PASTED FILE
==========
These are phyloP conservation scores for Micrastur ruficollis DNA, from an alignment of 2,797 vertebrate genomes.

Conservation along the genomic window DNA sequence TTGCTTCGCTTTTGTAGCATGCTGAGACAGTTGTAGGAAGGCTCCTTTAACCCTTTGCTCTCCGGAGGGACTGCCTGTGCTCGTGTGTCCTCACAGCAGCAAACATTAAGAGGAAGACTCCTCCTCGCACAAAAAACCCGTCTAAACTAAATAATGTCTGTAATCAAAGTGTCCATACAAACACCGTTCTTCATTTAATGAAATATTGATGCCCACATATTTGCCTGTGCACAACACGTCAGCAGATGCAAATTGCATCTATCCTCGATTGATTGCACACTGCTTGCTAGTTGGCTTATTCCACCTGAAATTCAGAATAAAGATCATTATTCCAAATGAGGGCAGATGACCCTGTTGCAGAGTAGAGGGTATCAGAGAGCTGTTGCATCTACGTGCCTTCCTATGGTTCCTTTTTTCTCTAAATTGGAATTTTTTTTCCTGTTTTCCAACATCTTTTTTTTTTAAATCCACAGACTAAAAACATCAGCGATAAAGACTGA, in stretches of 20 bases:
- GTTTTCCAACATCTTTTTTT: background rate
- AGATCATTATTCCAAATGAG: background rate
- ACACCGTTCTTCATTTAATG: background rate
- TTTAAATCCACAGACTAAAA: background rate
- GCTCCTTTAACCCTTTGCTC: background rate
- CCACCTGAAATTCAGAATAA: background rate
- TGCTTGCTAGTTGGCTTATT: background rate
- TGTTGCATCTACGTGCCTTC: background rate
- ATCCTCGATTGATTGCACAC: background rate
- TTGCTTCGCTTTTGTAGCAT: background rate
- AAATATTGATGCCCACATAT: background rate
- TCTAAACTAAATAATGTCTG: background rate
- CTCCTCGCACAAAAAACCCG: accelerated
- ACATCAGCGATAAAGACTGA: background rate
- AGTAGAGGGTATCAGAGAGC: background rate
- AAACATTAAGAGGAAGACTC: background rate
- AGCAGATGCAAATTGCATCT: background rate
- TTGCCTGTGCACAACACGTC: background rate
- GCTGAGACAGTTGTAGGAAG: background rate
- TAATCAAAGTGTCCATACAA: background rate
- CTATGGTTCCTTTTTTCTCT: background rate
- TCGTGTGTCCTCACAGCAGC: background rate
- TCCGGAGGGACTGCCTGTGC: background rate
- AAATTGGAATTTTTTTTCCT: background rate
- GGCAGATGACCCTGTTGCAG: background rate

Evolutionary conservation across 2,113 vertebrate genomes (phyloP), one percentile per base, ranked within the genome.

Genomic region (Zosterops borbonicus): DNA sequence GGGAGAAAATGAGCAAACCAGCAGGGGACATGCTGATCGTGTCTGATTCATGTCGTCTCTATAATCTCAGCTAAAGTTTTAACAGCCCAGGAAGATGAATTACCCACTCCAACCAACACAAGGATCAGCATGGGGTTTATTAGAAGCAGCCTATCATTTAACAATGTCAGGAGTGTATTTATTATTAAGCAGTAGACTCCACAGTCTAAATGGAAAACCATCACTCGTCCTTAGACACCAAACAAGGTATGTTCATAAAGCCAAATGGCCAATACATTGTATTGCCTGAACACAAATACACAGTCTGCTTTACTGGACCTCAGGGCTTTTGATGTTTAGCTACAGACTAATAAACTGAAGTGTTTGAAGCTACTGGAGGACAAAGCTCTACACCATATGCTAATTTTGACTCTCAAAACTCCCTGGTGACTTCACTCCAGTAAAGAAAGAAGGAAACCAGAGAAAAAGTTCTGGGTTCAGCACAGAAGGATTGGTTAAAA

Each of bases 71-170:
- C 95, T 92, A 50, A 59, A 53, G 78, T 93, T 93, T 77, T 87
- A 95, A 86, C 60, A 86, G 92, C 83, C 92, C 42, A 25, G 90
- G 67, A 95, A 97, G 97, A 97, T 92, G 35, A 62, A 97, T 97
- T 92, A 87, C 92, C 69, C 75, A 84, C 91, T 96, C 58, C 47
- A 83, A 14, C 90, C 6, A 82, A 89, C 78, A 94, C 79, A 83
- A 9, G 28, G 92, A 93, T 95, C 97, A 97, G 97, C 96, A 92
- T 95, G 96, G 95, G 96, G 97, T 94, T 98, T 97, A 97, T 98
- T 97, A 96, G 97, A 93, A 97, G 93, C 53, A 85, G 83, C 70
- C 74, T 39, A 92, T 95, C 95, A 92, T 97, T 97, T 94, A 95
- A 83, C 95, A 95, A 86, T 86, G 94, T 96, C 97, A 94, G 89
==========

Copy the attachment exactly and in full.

These are phyloP conservation scores for Micrastur ruficollis DNA, from an alignment of 2,797 vertebrate genomes.

Conservation along the genomic window DNA sequence TTGCTTCGCTTTTGTAGCATGCTGAGACAGTTGTAGGAAGGCTCCTTTAACCCTTTGCTCTCCGGAGGGACTGCCTGTGCTCGTGTGTCCTCACAGCAGCAAACATTAAGAGGAAGACTCCTCCTCGCACAAAAAACCCGTCTAAACTAAATAATGTCTGTAATCAAAGTGTCCATACAAACACCGTTCTTCATTTAATGAAATATTGATGCCCACATATTTGCCTGTGCACAACACGTCAGCAGATGCAAATTGCATCTATCCTCGATTGATTGCACACTGCTTGCTAGTTGGCTTATTCCACCTGAAATTCAGAATAAAGATCATTATTCCAAATGAGGGCAGATGACCCTGTTGCAGAGTAGAGGGTATCAGAGAGCTGTTGCATCTACGTGCCTTCCTATGGTTCCTTTTTTCTCTAAATTGGAATTTTTTTTCCTGTTTTCCAACATCTTTTTTTTTTAAATCCACAGACTAAAAACATCAGCGATAAAGACTGA, in stretches of 20 bases:
- GTTTTCCAACATCTTTTTTT: background rate
- AGATCATTATTCCAAATGAG: background rate
- ACACCGTTCTTCATTTAATG: background rate
- TTTAAATCCACAGACTAAAA: background rate
- GCTCCTTTAACCCTTTGCTC: background rate
- CCACCTGAAATTCAGAATAA: background rate
- TGCTTGCTAGTTGGCTTATT: background rate
- TGTTGCATCTACGTGCCTTC: background rate
- ATCCTCGATTGATTGCACAC: background rate
- TTGCTTCGCTTTTGTAGCAT: background rate
- AAATATTGATGCCCACATAT: background rate
- TCTAAACTAAATAATGTCTG: background rate
- CTCCTCGCACAAAAAACCCG: accelerated
- ACATCAGCGATAAAGACTGA: background rate
- AGTAGAGGGTATCAGAGAGC: background rate
- AAACATTAAGAGGAAGACTC: background rate
- AGCAGATGCAAATTGCATCT: background rate
- TTGCCTGTGCACAACACGTC: background rate
- GCTGAGACAGTTGTAGGAAG: background rate
- TAATCAAAGTGTCCATACAA: background rate
- CTATGGTTCCTTTTTTCTCT: background rate
- TCGTGTGTCCTCACAGCAGC: background rate
- TCCGGAGGGACTGCCTGTGC: background rate
- AAATTGGAATTTTTTTTCCT: background rate
- GGCAGATGACCCTGTTGCAG: background rate

Evolutionary conservation across 2,113 vertebrate genomes (phyloP), one percentile per base, ranked within the genome.

Genomic region (Zosterops borbonicus): DNA sequence GGGAGAAAATGAGCAAACCAGCAGGGGACATGCTGATCGTGTCTGATTCATGTCGTCTCTATAATCTCAGCTAAAGTTTTAACAGCCCAGGAAGATGAATTACCCACTCCAACCAACACAAGGATCAGCATGGGGTTTATTAGAAGCAGCCTATCATTTAACAATGTCAGGAGTGTATTTATTATTAAGCAGTAGACTCCACAGTCTAAATGGAAAACCATCACTCGTCCTTAGACACCAAACAAGGTATGTTCATAAAGCCAAATGGCCAATACATTGTATTGCCTGAACACAAATACACAGTCTGCTTTACTGGACCTCAGGGCTTTTGATGTTTAGCTACAGACTAATAAACTGAAGTGTTTGAAGCTACTGGAGGACAAAGCTCTACACCATATGCTAATTTTGACTCTCAAAACTCCCTGGTGACTTCACTCCAGTAAAGAAAGAAGGAAACCAGAGAAAAAGTTCTGGGTTCAGCACAGAAGGATTGGTTAAAA

Each of bases 71-170:
- C 95, T 92, A 50, A 59, A 53, G 78, T 93, T 93, T 77, T 87
- A 95, A 86, C 60, A 86, G 92, C 83, C 92, C 42, A 25, G 90
- G 67, A 95, A 97, G 97, A 97, T 92, G 35, A 62, A 97, T 97
- T 92, A 87, C 92, C 69, C 75, A 84, C 91, T 96, C 58, C 47
- A 83, A 14, C 90, C 6, A 82, A 89, C 78, A 94, C 79, A 83
- A 9, G 28, G 92, A 93, T 95, C 97, A 97, G 97, C 96, A 92
- T 95, G 96, G 95, G 96, G 97, T 94, T 98, T 97, A 97, T 98
- T 97, A 96, G 97, A 93, A 97, G 93, C 53, A 85, G 83, C 70
- C 74, T 39, A 92, T 95, C 95, A 92, T 97, T 97, T 94, A 95
- A 83, C 95, A 95, A 86, T 86, G 94, T 96, C 97, A 94, G 89